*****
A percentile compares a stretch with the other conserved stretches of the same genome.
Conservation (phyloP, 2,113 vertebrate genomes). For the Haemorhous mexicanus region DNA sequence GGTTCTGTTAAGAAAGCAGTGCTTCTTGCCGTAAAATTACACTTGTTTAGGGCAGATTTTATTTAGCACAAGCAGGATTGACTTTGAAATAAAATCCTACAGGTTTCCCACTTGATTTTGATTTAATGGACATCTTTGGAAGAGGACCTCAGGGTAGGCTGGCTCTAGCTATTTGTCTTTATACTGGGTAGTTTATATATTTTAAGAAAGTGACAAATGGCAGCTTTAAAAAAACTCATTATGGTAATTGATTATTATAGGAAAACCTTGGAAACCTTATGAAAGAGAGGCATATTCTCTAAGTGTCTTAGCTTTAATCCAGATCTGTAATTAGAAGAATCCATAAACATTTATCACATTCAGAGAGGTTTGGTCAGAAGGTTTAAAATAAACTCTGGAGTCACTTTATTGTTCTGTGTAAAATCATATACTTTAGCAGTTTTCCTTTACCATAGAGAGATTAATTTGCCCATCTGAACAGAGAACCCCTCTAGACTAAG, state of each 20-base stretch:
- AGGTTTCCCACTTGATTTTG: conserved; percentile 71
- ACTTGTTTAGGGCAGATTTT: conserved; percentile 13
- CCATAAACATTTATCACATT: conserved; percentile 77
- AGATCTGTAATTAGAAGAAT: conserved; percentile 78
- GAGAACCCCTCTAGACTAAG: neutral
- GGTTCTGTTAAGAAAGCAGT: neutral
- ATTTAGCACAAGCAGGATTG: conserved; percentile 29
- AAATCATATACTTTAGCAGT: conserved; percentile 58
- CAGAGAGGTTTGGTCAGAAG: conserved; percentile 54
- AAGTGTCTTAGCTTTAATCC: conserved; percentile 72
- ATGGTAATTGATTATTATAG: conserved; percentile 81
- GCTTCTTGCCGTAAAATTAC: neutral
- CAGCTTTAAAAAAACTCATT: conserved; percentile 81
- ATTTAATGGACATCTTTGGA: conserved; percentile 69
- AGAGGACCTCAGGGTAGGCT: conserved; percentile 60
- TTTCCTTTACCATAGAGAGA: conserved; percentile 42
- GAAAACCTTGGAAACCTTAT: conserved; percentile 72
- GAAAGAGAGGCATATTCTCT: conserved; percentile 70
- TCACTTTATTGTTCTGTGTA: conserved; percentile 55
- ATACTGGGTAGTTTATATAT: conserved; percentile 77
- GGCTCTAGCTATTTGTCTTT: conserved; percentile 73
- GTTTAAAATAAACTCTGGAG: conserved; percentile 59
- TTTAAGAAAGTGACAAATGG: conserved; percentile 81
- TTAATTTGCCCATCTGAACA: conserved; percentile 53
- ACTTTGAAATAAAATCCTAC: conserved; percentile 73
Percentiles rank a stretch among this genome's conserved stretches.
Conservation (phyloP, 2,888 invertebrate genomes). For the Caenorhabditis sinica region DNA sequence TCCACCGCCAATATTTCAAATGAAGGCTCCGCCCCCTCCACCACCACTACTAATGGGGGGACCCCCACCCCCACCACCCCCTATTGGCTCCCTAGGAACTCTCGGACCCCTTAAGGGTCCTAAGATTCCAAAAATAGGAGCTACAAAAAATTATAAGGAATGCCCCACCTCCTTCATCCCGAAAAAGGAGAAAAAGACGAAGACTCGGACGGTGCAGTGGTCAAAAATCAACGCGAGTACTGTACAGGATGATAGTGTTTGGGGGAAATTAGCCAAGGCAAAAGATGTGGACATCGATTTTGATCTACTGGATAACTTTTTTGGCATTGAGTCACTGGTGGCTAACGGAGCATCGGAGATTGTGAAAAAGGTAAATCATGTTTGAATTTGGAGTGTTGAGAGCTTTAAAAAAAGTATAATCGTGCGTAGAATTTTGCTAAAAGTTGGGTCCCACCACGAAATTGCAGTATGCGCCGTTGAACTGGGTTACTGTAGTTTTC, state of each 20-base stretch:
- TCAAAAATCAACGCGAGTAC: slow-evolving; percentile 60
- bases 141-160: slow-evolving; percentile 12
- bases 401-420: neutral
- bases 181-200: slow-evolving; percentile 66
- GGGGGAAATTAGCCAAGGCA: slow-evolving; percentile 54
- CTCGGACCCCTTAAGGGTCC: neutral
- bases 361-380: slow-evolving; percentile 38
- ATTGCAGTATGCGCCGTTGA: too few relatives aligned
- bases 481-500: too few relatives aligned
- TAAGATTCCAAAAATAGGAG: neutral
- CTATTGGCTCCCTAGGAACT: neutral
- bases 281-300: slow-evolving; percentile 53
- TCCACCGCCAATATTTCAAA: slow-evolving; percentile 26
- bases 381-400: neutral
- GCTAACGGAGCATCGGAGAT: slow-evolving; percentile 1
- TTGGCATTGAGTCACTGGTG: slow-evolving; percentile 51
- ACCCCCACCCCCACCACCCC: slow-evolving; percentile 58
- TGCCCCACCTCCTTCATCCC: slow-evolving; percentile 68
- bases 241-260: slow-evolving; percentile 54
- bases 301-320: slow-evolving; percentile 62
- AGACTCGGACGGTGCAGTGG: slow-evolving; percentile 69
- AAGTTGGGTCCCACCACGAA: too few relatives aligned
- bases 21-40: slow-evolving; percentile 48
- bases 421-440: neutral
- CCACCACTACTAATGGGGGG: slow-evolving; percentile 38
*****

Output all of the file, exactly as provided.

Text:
A percentile compares a stretch with the other conserved stretches of the same genome.
Conservation (phyloP, 2,113 vertebrate genomes). For the Haemorhous mexicanus region DNA sequence GGTTCTGTTAAGAAAGCAGTGCTTCTTGCCGTAAAATTACACTTGTTTAGGGCAGATTTTATTTAGCACAAGCAGGATTGACTTTGAAATAAAATCCTACAGGTTTCCCACTTGATTTTGATTTAATGGACATCTTTGGAAGAGGACCTCAGGGTAGGCTGGCTCTAGCTATTTGTCTTTATACTGGGTAGTTTATATATTTTAAGAAAGTGACAAATGGCAGCTTTAAAAAAACTCATTATGGTAATTGATTATTATAGGAAAACCTTGGAAACCTTATGAAAGAGAGGCATATTCTCTAAGTGTCTTAGCTTTAATCCAGATCTGTAATTAGAAGAATCCATAAACATTTATCACATTCAGAGAGGTTTGGTCAGAAGGTTTAAAATAAACTCTGGAGTCACTTTATTGTTCTGTGTAAAATCATATACTTTAGCAGTTTTCCTTTACCATAGAGAGATTAATTTGCCCATCTGAACAGAGAACCCCTCTAGACTAAG, state of each 20-base stretch:
- AGGTTTCCCACTTGATTTTG: conserved; percentile 71
- ACTTGTTTAGGGCAGATTTT: conserved; percentile 13
- CCATAAACATTTATCACATT: conserved; percentile 77
- AGATCTGTAATTAGAAGAAT: conserved; percentile 78
- GAGAACCCCTCTAGACTAAG: neutral
- GGTTCTGTTAAGAAAGCAGT: neutral
- ATTTAGCACAAGCAGGATTG: conserved; percentile 29
- AAATCATATACTTTAGCAGT: conserved; percentile 58
- CAGAGAGGTTTGGTCAGAAG: conserved; percentile 54
- AAGTGTCTTAGCTTTAATCC: conserved; percentile 72
- ATGGTAATTGATTATTATAG: conserved; percentile 81
- GCTTCTTGCCGTAAAATTAC: neutral
- CAGCTTTAAAAAAACTCATT: conserved; percentile 81
- ATTTAATGGACATCTTTGGA: conserved; percentile 69
- AGAGGACCTCAGGGTAGGCT: conserved; percentile 60
- TTTCCTTTACCATAGAGAGA: conserved; percentile 42
- GAAAACCTTGGAAACCTTAT: conserved; percentile 72
- GAAAGAGAGGCATATTCTCT: conserved; percentile 70
- TCACTTTATTGTTCTGTGTA: conserved; percentile 55
- ATACTGGGTAGTTTATATAT: conserved; percentile 77
- GGCTCTAGCTATTTGTCTTT: conserved; percentile 73
- GTTTAAAATAAACTCTGGAG: conserved; percentile 59
- TTTAAGAAAGTGACAAATGG: conserved; percentile 81
- TTAATTTGCCCATCTGAACA: conserved; percentile 53
- ACTTTGAAATAAAATCCTAC: conserved; percentile 73
Percentiles rank a stretch among this genome's conserved stretches.
Conservation (phyloP, 2,888 invertebrate genomes). For the Caenorhabditis sinica region DNA sequence TCCACCGCCAATATTTCAAATGAAGGCTCCGCCCCCTCCACCACCACTACTAATGGGGGGACCCCCACCCCCACCACCCCCTATTGGCTCCCTAGGAACTCTCGGACCCCTTAAGGGTCCTAAGATTCCAAAAATAGGAGCTACAAAAAATTATAAGGAATGCCCCACCTCCTTCATCCCGAAAAAGGAGAAAAAGACGAAGACTCGGACGGTGCAGTGGTCAAAAATCAACGCGAGTACTGTACAGGATGATAGTGTTTGGGGGAAATTAGCCAAGGCAAAAGATGTGGACATCGATTTTGATCTACTGGATAACTTTTTTGGCATTGAGTCACTGGTGGCTAACGGAGCATCGGAGATTGTGAAAAAGGTAAATCATGTTTGAATTTGGAGTGTTGAGAGCTTTAAAAAAAGTATAATCGTGCGTAGAATTTTGCTAAAAGTTGGGTCCCACCACGAAATTGCAGTATGCGCCGTTGAACTGGGTTACTGTAGTTTTC, state of each 20-base stretch:
- TCAAAAATCAACGCGAGTAC: slow-evolving; percentile 60
- bases 141-160: slow-evolving; percentile 12
- bases 401-420: neutral
- bases 181-200: slow-evolving; percentile 66
- GGGGGAAATTAGCCAAGGCA: slow-evolving; percentile 54
- CTCGGACCCCTTAAGGGTCC: neutral
- bases 361-380: slow-evolving; percentile 38
- ATTGCAGTATGCGCCGTTGA: too few relatives aligned
- bases 481-500: too few relatives aligned
- TAAGATTCCAAAAATAGGAG: neutral
- CTATTGGCTCCCTAGGAACT: neutral
- bases 281-300: slow-evolving; percentile 53
- TCCACCGCCAATATTTCAAA: slow-evolving; percentile 26
- bases 381-400: neutral
- GCTAACGGAGCATCGGAGAT: slow-evolving; percentile 1
- TTGGCATTGAGTCACTGGTG: slow-evolving; percentile 51
- ACCCCCACCCCCACCACCCC: slow-evolving; percentile 58
- TGCCCCACCTCCTTCATCCC: slow-evolving; percentile 68
- bases 241-260: slow-evolving; percentile 54
- bases 301-320: slow-evolving; percentile 62
- AGACTCGGACGGTGCAGTGG: slow-evolving; percentile 69
- AAGTTGGGTCCCACCACGAA: too few relatives aligned
- bases 21-40: slow-evolving; percentile 48
- bases 421-440: neutral
- CCACCACTACTAATGGGGGG: slow-evolving; percentile 38